The thing is, it isn’t like the code is a great secret or anything. I would have been happy—proud, actually—to give it to her if she’d asked. People around me are always asking each other for bits of code. Getting asked is an indication that they think you know your stuff, and nobody has ever asked me for mine. So running back to my office, I guess, was not only my way of postponing having to deal with this; it also let me hang on to the hope that Helen would ask for my code, albeit retrospectively, so that I could magnanimously bestow it on her.
In science, it’s not enough to do something interesting—you have to do it first.
A few days go by, and I’m torturing myself about what to do. Beyond my hurt feelings, there’s the practical consideration—Helen is way ahead of me on a whole bunch of things, and she could go ahead and wrap up her own version of the experiment in a fraction of the time it would take me. This is a problem because in science, it’s not enough to do something interesting—you have to do it first. There’s no glory in replicating someone else’s findings. And glory is a major motivation for scientists.
Motivations aside, there are rules—and one of them is that you’re not supposed to take credit for (or just take) someone else’s work. I’m fairly certain that what Helen did falls into the category of scientific misconduct. I don’t want to just let it slide, but despite the fact that we’re grownups, and misconduct is a serious issue, something prevents me from going to either of our advisers and, well, telling on her.
So after a few days of indecision I do something I haven’t done in a long time: I call my dad and ask for his advice.
My dad isn’t an academic. In fact, he never finished high school. But he doesn’t need to think very long before saying, “So you don’t want to complain about her. But you don’t want to let her get away with it, either. You really only have one choice. You have to talk to her.”
So I do. The next day, Helen pops into my office to get me to fill out some questionnaire related to her experiment. It only takes a few minutes, and when I’m done I hand it to her and say, “You know, Helen, I’m happy to share my code. But I really do prefer to be asked.” I think she freezes for a fraction of a second, but I’m not sure. Then she replies, “What do you mean?” and I realize I’m going to have to be explicit: “I was in the control room when you did my pilot. The monitor there mirrors the one inside. I saw you copying all my files.”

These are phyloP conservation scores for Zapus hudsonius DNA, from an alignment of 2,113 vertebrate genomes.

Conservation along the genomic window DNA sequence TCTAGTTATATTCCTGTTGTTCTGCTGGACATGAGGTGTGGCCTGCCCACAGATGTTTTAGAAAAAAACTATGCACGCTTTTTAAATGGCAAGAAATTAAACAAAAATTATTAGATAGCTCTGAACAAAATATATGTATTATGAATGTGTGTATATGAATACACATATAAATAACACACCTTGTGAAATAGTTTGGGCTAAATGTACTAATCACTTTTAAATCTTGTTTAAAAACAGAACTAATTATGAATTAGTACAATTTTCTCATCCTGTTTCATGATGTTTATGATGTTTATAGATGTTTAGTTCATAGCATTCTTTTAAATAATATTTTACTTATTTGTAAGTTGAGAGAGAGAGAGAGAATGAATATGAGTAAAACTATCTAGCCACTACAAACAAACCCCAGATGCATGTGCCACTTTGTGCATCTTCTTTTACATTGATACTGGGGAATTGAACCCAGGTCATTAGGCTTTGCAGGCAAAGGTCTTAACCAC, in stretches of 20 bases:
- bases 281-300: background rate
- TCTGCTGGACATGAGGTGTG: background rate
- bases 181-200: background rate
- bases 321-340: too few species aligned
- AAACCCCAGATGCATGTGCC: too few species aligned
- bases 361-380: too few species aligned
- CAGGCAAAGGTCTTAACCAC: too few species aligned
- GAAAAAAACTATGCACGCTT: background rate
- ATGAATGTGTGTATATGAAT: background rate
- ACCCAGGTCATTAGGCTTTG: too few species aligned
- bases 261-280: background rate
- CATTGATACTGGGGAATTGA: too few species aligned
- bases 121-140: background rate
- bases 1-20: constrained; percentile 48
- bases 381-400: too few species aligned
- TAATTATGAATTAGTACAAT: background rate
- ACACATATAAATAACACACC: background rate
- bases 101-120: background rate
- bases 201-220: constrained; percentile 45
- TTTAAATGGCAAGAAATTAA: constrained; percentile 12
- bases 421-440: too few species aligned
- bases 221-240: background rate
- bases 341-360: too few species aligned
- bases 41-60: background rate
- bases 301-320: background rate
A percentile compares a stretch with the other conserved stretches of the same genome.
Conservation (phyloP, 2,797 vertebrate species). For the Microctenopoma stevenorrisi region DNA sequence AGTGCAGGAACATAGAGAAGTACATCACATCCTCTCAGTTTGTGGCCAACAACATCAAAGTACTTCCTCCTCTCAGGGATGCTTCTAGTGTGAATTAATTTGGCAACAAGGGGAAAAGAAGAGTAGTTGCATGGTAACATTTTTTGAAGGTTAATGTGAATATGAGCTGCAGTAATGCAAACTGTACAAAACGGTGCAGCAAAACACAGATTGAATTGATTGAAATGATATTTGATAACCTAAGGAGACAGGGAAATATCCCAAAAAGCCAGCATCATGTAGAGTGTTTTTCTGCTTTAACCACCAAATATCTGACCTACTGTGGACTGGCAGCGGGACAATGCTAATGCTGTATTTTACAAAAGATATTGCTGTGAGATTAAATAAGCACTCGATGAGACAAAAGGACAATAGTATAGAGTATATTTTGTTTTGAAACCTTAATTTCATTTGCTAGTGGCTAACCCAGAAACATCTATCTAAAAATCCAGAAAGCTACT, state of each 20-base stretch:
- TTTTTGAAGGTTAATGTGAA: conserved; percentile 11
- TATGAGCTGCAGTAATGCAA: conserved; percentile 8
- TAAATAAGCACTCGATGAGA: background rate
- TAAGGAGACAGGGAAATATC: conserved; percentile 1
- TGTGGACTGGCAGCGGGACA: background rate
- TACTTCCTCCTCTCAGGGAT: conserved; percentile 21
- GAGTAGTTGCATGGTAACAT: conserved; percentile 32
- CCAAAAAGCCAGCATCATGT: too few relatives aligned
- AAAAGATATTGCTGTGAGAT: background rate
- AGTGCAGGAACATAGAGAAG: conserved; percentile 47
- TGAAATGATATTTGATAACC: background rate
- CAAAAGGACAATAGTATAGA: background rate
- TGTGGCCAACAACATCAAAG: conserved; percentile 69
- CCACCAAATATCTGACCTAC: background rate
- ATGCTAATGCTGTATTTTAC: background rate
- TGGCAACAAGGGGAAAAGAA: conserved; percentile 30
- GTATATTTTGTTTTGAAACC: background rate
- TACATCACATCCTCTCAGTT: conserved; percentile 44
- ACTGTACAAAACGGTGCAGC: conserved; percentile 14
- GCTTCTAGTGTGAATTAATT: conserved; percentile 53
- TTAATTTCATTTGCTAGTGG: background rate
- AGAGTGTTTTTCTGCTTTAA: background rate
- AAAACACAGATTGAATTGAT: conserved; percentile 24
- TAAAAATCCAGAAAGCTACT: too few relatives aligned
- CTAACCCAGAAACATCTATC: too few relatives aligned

She responds immediately: “Oh, I’m not going to do a motion-induced blindness study.” This, I think, is a strange response. She isn’t denying my accusation, but she’s not admitting anything either. I say, “That’s not the point. If you wanted to use my code, you should have just asked for it.”
Is this how ambition works? Worse, is this how success works?
I look straight into Helen’s eyes as I say this. It’s partly about not shying away from the confrontation, but there’s more to it: I’m hoping to get some insight into why someone so clever, so talented, so way ahead of me, would do something like this in the first place. Is this how ambition works? Worse, is this how success works? Or could the environment of our fast-paced, super-competitive institute be so overwhelming that it turns anything you can do to get ahead into the path of least resistance?
Maybe. Your guess is as good as mine.
Helen just says, “Oh. Oh, sorry. It’s fine. That’s fine.” Which, I guess, is an apology of sorts, even if she hasn’t quite taken responsibility for any wrongdoing. She repeats, “I’m not going to do that experiment,” and I figure that’s all I’m going to get.
Helen never did run a motion-induced blindness study. Neither did I—it turned out to be very difficult to make the dot disappear for long enough to see reliable activity changes in the brain, and I eventually got turned on by a different project. I did manage to get through grad school, and I’m doing okay. Not nearly as well as Helen, who is now a very successful professor. Whenever I see her published work, my mind can’t help wandering back to that moment in my office: looking into her eyes and realizing I won’t find an answer there; understanding that she probably couldn’t give me one even if she wanted to, any more than my seven-year-old self could; and wondering how the same blue eyes that had looked so deep only minutes beforehand could somehow become so completely opaque. I see nothing.
David Carmel is a cognitive neuroscientist. He spends his days trying to figure out how the brain creates consciousness, and his nights trying to remember why he ever thought he could accomplish this.
Art on first page by Joe Wierenga.
Thanks to Yoram Bonneh for allowing us to use his demo of motion-induced blindness on page three.